The Utah Jazz currently straddle the old, traditional view of basketball and the new one at the same time. When these two contrasting philosophies are used in a dynamic way beautiful things can happen. Unfortunately, more than not, trying to meld two opposing forces together leads you to disaster. For example, the sets the team has run over the last few seasons all seem to surround strong point guard play; however, last season the team ran their offense through a small forward. Another anachronism seems to be having drafted or gaining significant size in three of the last five drafts (Derrick Favors, via a trade, and then Enes Kanter, and Rudy Gobert) despite starting a small ball lineup with Marvin Williams getting the call over 75% of the time.
If you want to min/max and get the most out of it you have to be really smart. And when it comes to smarts it's not a bad idea to stock up on coaches, players, and people from the brightest companies and institutions out there. The Jazz are going all-in with the smarties by hiring Dennis Lindsey, whom started his career with the Houston Rockets and San Antonio Spurs franchises. With the hiring of former Spurs developmental league coach Quin Snyder the team also inherited another great pedigree: Duke Basketball.
Which brings us to forward Rodney Hood. I did not watch a lot of Duke games during the last year and I honestly was very neutral on this player. His consensus mock draft position (an aggregate value based on 30 different, professional level, mocks) had him going in the late lotto or middle of the first round. (Loading up the spreadsheet now it gives me a 17.39 value for his expected draft spot.) Rodney was too good to bother really scouting, I felt. He would not go Top 5, and by the time the Jazz would have another draft pick he would have been long gone.
The Utah Jazz may have felt this way as well, they had over 90 players in for predraft workouts, and Hood was not among them. When he became available it only made sense to draft him. (Let's be real, they already knew all about Rodney by that point, he was not some unknown unknown, he was a known known.) Someone who knows all about Rodney Hood is SB Nation Duke Basketball blogger / guru JD King.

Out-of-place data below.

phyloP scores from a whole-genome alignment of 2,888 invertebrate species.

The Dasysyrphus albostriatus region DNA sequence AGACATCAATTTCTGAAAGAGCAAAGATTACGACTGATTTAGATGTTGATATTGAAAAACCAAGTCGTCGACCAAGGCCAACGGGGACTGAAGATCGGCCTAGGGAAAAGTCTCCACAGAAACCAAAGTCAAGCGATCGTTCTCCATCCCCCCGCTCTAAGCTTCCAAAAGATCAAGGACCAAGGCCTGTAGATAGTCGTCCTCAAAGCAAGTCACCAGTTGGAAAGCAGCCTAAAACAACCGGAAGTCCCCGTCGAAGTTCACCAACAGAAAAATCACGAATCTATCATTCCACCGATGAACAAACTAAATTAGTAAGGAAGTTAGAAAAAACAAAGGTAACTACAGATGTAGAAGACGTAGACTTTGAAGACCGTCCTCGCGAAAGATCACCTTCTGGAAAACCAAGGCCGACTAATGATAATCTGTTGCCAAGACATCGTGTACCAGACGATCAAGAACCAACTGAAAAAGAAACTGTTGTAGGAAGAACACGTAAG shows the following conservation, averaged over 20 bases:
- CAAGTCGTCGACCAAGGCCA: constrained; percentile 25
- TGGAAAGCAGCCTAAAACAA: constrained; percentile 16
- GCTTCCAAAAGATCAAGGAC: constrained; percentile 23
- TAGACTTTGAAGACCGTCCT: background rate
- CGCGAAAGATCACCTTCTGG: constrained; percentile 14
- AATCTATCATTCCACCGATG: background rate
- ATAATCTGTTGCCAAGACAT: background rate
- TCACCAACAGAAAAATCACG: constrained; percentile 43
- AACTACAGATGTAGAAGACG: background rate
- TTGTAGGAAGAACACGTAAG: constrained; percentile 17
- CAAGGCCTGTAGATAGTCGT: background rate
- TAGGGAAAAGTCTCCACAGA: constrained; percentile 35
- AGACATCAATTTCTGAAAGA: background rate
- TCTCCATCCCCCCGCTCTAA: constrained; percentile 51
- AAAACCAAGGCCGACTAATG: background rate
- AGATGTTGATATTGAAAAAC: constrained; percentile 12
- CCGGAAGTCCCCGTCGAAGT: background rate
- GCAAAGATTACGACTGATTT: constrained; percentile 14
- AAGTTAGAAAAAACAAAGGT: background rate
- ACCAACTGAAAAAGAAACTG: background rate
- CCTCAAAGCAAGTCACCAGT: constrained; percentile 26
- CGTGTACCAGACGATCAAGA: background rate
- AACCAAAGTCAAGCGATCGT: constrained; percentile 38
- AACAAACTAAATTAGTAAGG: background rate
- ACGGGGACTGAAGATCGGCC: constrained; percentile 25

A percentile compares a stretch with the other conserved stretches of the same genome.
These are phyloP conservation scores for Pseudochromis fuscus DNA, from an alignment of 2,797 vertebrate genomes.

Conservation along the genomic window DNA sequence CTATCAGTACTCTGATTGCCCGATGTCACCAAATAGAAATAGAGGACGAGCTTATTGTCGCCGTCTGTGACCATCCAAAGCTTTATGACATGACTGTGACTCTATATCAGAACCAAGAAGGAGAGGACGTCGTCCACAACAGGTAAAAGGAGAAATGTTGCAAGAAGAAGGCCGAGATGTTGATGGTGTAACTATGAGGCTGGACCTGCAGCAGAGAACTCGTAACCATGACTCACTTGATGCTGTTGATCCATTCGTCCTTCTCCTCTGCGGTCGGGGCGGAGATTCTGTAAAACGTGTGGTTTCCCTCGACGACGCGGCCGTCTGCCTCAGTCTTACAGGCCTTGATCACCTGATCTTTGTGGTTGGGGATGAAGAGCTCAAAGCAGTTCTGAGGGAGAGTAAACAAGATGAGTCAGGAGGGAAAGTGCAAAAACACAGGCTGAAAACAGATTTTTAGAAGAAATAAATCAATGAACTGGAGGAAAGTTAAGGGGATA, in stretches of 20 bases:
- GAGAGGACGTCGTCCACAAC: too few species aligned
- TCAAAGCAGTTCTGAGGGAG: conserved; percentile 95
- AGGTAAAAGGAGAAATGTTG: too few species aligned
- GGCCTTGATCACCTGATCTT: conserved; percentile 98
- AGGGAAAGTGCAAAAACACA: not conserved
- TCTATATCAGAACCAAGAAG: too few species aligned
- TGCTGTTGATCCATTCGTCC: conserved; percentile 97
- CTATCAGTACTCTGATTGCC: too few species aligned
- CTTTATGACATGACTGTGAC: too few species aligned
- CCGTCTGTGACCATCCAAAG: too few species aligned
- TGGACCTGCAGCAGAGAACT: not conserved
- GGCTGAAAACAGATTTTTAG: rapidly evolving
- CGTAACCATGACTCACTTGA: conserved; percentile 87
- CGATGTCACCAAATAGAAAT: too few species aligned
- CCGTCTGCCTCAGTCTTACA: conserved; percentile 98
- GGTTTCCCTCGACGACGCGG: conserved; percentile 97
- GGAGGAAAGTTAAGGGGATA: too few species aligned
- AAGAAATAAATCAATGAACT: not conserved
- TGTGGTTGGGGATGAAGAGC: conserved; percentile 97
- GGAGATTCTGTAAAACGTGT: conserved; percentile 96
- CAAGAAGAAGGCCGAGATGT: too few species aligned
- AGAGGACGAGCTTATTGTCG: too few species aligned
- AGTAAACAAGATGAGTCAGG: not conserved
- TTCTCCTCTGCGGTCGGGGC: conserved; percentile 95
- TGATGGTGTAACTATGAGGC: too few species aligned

Before the draft this is what JD had to say about Hood:
Rodney Hood made an immediate impression at Duke when he arrived from Ole Miss. He was often said to be the best player on the team even though he couldn't play. It didn't take long for him to make an impression once he got on the court.
A wiry player, Hood has a beautiful shot, a willingness to penetrate and a remnant of point guard personality.
Depending on who you ask, Parker and Hood are 6-8 or 6 -9, but whatever height they are, Parker still outweighs Hood by 20-30 pounds. If Parker's challenge is to firm up his body, Hood's is to pack muscle on a skinny frame.
Hood's built a lot like Reggie Miller, the former UCLA and Pacers star who overcame a slight physique to become one of the deadliest shooters in NBA history.
There have been other guys built like that - George Gervin comes to mind. Tayshaun Prince. Sean Elliott .
At the moment, Hood's body is vulnerable to NBA toughs. He really has work to do there.
He has been, too, and has won raves from NBA teams for his maturity and commitment.
Hood brings a versatile skill set. He shoots well, he can drive, he can handle the ball and is a vastly superior defender to Parker. He probably won't be an NBA sensation, but rather a reliable and valued contributor.